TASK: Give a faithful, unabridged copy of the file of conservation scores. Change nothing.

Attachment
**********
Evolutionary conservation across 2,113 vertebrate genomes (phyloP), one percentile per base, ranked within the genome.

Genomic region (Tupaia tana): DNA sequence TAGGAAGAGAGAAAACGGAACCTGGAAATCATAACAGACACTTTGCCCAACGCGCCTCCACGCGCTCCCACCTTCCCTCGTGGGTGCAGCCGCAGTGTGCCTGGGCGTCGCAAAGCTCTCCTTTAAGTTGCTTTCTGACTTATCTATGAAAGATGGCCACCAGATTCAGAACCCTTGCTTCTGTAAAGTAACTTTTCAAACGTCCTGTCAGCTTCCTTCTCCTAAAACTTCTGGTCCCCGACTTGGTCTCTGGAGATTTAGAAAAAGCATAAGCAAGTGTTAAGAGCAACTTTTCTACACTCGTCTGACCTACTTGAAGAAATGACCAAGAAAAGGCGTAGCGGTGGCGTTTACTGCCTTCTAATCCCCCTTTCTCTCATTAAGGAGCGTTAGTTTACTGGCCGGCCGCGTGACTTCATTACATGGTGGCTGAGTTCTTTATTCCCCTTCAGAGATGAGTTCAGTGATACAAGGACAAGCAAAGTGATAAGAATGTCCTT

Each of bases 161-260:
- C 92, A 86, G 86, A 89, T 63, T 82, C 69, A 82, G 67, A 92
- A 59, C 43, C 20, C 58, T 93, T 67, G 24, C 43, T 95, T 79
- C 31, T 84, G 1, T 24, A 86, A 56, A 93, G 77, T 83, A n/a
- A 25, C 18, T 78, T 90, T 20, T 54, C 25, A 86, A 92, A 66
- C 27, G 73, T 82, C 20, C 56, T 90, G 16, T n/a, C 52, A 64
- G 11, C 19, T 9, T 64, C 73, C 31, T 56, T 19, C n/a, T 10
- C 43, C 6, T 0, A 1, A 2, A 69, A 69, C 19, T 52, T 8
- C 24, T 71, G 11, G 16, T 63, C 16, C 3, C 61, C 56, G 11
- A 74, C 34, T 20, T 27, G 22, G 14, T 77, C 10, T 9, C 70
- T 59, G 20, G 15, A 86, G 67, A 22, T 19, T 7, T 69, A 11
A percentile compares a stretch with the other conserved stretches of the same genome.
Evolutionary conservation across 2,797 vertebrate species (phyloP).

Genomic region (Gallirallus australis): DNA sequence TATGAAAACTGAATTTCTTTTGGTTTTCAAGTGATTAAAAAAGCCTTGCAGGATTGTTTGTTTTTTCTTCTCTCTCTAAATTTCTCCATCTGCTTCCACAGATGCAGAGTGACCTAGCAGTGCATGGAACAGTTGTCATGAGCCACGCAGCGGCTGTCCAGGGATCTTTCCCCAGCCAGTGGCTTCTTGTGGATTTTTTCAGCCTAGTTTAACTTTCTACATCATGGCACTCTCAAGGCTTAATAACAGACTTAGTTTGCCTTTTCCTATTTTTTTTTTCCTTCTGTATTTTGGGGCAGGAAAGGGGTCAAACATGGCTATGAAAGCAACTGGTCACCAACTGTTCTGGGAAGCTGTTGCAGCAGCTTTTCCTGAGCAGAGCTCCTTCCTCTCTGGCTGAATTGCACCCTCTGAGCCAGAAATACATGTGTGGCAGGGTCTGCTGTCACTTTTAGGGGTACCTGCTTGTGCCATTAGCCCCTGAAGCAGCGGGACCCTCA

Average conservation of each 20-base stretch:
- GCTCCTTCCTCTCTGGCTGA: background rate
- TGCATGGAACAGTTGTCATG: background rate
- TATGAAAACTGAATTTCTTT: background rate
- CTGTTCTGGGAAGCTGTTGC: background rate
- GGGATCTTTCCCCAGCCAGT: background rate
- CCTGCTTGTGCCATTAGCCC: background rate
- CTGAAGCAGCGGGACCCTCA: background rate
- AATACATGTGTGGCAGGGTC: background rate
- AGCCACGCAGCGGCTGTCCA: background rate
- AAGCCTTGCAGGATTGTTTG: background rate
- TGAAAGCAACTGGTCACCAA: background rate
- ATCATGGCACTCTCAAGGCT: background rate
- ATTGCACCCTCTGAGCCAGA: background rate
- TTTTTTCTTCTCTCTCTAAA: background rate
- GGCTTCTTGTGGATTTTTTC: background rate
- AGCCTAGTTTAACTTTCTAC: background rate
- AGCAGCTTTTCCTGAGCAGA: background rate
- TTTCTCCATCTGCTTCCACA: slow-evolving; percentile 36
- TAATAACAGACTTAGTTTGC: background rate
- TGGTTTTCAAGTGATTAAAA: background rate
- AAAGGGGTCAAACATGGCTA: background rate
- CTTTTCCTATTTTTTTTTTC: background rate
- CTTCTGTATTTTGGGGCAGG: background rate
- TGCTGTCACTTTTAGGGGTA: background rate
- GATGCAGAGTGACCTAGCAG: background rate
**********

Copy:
Evolutionary conservation across 2,113 vertebrate genomes (phyloP), one percentile per base, ranked within the genome.

Genomic region (Tupaia tana): DNA sequence TAGGAAGAGAGAAAACGGAACCTGGAAATCATAACAGACACTTTGCCCAACGCGCCTCCACGCGCTCCCACCTTCCCTCGTGGGTGCAGCCGCAGTGTGCCTGGGCGTCGCAAAGCTCTCCTTTAAGTTGCTTTCTGACTTATCTATGAAAGATGGCCACCAGATTCAGAACCCTTGCTTCTGTAAAGTAACTTTTCAAACGTCCTGTCAGCTTCCTTCTCCTAAAACTTCTGGTCCCCGACTTGGTCTCTGGAGATTTAGAAAAAGCATAAGCAAGTGTTAAGAGCAACTTTTCTACACTCGTCTGACCTACTTGAAGAAATGACCAAGAAAAGGCGTAGCGGTGGCGTTTACTGCCTTCTAATCCCCCTTTCTCTCATTAAGGAGCGTTAGTTTACTGGCCGGCCGCGTGACTTCATTACATGGTGGCTGAGTTCTTTATTCCCCTTCAGAGATGAGTTCAGTGATACAAGGACAAGCAAAGTGATAAGAATGTCCTT

Each of bases 161-260:
- C 92, A 86, G 86, A 89, T 63, T 82, C 69, A 82, G 67, A 92
- A 59, C 43, C 20, C 58, T 93, T 67, G 24, C 43, T 95, T 79
- C 31, T 84, G 1, T 24, A 86, A 56, A 93, G 77, T 83, A n/a
- A 25, C 18, T 78, T 90, T 20, T 54, C 25, A 86, A 92, A 66
- C 27, G 73, T 82, C 20, C 56, T 90, G 16, T n/a, C 52, A 64
- G 11, C 19, T 9, T 64, C 73, C 31, T 56, T 19, C n/a, T 10
- C 43, C 6, T 0, A 1, A 2, A 69, A 69, C 19, T 52, T 8
- C 24, T 71, G 11, G 16, T 63, C 16, C 3, C 61, C 56, G 11
- A 74, C 34, T 20, T 27, G 22, G 14, T 77, C 10, T 9, C 70
- T 59, G 20, G 15, A 86, G 67, A 22, T 19, T 7, T 69, A 11
A percentile compares a stretch with the other conserved stretches of the same genome.
Evolutionary conservation across 2,797 vertebrate species (phyloP).

Genomic region (Gallirallus australis): DNA sequence TATGAAAACTGAATTTCTTTTGGTTTTCAAGTGATTAAAAAAGCCTTGCAGGATTGTTTGTTTTTTCTTCTCTCTCTAAATTTCTCCATCTGCTTCCACAGATGCAGAGTGACCTAGCAGTGCATGGAACAGTTGTCATGAGCCACGCAGCGGCTGTCCAGGGATCTTTCCCCAGCCAGTGGCTTCTTGTGGATTTTTTCAGCCTAGTTTAACTTTCTACATCATGGCACTCTCAAGGCTTAATAACAGACTTAGTTTGCCTTTTCCTATTTTTTTTTTCCTTCTGTATTTTGGGGCAGGAAAGGGGTCAAACATGGCTATGAAAGCAACTGGTCACCAACTGTTCTGGGAAGCTGTTGCAGCAGCTTTTCCTGAGCAGAGCTCCTTCCTCTCTGGCTGAATTGCACCCTCTGAGCCAGAAATACATGTGTGGCAGGGTCTGCTGTCACTTTTAGGGGTACCTGCTTGTGCCATTAGCCCCTGAAGCAGCGGGACCCTCA

Average conservation of each 20-base stretch:
- GCTCCTTCCTCTCTGGCTGA: background rate
- TGCATGGAACAGTTGTCATG: background rate
- TATGAAAACTGAATTTCTTT: background rate
- CTGTTCTGGGAAGCTGTTGC: background rate
- GGGATCTTTCCCCAGCCAGT: background rate
- CCTGCTTGTGCCATTAGCCC: background rate
- CTGAAGCAGCGGGACCCTCA: background rate
- AATACATGTGTGGCAGGGTC: background rate
- AGCCACGCAGCGGCTGTCCA: background rate
- AAGCCTTGCAGGATTGTTTG: background rate
- TGAAAGCAACTGGTCACCAA: background rate
- ATCATGGCACTCTCAAGGCT: background rate
- ATTGCACCCTCTGAGCCAGA: background rate
- TTTTTTCTTCTCTCTCTAAA: background rate
- GGCTTCTTGTGGATTTTTTC: background rate
- AGCCTAGTTTAACTTTCTAC: background rate
- AGCAGCTTTTCCTGAGCAGA: background rate
- TTTCTCCATCTGCTTCCACA: slow-evolving; percentile 36
- TAATAACAGACTTAGTTTGC: background rate
- TGGTTTTCAAGTGATTAAAA: background rate
- AAAGGGGTCAAACATGGCTA: background rate
- CTTTTCCTATTTTTTTTTTC: background rate
- CTTCTGTATTTTGGGGCAGG: background rate
- TGCTGTCACTTTTAGGGGTA: background rate
- GATGCAGAGTGACCTAGCAG: background rate